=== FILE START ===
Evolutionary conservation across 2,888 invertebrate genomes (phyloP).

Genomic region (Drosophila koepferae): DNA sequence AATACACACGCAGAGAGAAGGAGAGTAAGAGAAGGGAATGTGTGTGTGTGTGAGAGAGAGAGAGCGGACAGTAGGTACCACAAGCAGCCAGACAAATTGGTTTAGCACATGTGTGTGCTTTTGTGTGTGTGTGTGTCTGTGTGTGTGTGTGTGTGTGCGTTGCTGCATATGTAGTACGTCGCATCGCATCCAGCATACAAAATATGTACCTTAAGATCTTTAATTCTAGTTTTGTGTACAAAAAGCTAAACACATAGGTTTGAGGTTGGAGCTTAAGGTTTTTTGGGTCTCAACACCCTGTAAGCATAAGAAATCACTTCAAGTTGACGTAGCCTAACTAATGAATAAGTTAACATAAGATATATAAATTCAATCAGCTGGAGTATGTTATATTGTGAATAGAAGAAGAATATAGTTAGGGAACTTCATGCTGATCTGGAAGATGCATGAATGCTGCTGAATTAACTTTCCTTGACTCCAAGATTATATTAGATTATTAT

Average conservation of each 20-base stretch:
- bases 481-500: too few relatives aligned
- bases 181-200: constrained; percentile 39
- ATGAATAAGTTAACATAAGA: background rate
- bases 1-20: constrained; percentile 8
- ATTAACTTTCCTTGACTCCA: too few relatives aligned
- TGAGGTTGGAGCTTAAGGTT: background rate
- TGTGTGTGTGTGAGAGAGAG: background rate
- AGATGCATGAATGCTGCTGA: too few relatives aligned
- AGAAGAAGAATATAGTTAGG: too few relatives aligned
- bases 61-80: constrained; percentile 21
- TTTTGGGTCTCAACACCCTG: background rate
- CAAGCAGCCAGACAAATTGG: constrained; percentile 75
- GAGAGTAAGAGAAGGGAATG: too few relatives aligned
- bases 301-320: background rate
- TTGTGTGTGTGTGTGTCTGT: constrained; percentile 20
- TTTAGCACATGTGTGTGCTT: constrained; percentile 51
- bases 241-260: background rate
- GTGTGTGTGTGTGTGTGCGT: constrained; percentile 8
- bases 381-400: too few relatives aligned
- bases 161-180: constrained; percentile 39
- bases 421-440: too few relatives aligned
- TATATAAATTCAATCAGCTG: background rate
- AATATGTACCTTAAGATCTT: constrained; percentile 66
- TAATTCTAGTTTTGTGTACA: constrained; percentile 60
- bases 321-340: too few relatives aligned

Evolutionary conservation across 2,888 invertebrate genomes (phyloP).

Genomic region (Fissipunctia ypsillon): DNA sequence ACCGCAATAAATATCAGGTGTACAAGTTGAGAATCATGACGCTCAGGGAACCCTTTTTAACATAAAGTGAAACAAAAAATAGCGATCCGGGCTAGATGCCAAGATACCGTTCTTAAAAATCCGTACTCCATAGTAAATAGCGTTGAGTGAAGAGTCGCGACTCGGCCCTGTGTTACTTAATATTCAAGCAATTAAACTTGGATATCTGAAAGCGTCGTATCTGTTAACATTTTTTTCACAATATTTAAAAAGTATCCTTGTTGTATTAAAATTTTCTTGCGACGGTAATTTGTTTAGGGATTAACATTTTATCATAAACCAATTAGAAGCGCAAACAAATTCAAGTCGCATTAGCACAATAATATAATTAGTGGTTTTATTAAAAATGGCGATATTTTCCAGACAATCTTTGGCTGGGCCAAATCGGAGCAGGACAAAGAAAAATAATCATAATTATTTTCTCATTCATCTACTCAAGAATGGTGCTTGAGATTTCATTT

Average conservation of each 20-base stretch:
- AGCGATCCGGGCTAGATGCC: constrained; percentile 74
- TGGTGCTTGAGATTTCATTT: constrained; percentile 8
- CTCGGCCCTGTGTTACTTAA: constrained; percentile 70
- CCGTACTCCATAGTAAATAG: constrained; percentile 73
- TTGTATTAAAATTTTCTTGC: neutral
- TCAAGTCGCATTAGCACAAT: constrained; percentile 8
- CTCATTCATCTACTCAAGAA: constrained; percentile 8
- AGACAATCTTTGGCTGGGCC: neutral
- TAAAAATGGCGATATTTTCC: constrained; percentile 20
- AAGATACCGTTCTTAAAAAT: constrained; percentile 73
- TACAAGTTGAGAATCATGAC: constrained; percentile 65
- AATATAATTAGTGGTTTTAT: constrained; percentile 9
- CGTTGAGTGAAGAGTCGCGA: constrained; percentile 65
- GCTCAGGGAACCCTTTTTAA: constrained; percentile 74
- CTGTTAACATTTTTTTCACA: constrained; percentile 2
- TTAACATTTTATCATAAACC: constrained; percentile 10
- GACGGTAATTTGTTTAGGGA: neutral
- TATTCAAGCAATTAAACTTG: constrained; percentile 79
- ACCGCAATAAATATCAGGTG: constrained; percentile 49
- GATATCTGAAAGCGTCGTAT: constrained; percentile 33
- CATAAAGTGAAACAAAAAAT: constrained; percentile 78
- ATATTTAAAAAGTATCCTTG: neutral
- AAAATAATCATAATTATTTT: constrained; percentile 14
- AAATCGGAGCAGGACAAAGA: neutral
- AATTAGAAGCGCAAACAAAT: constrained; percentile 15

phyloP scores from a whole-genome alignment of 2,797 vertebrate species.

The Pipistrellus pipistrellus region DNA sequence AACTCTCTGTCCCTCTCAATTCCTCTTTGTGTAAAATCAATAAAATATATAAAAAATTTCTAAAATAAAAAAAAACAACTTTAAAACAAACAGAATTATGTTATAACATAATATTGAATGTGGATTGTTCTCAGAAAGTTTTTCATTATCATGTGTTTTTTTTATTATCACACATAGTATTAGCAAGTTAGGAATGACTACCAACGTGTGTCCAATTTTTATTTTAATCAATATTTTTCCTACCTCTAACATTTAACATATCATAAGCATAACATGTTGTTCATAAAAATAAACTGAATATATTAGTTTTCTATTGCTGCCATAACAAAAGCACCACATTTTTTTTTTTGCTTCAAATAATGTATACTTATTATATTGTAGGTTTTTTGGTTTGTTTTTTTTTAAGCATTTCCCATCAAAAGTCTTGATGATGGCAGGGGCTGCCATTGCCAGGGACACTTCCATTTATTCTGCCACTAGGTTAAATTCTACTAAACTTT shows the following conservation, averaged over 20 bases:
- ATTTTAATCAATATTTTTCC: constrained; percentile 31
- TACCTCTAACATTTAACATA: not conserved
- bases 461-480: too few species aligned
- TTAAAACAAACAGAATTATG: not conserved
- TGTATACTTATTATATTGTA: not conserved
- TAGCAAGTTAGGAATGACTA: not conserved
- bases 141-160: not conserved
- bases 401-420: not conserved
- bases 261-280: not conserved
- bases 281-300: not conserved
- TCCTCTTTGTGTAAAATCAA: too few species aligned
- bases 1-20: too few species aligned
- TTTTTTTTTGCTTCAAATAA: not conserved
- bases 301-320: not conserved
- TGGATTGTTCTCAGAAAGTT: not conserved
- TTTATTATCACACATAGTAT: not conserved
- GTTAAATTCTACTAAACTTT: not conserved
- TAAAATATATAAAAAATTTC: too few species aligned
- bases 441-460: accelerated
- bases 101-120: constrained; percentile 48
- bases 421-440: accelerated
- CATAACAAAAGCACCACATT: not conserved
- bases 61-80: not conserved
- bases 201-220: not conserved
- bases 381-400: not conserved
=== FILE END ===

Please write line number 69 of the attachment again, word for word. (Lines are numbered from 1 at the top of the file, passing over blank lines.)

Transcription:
- TCCTCTTTGTGTAAAATCAA: too few species aligned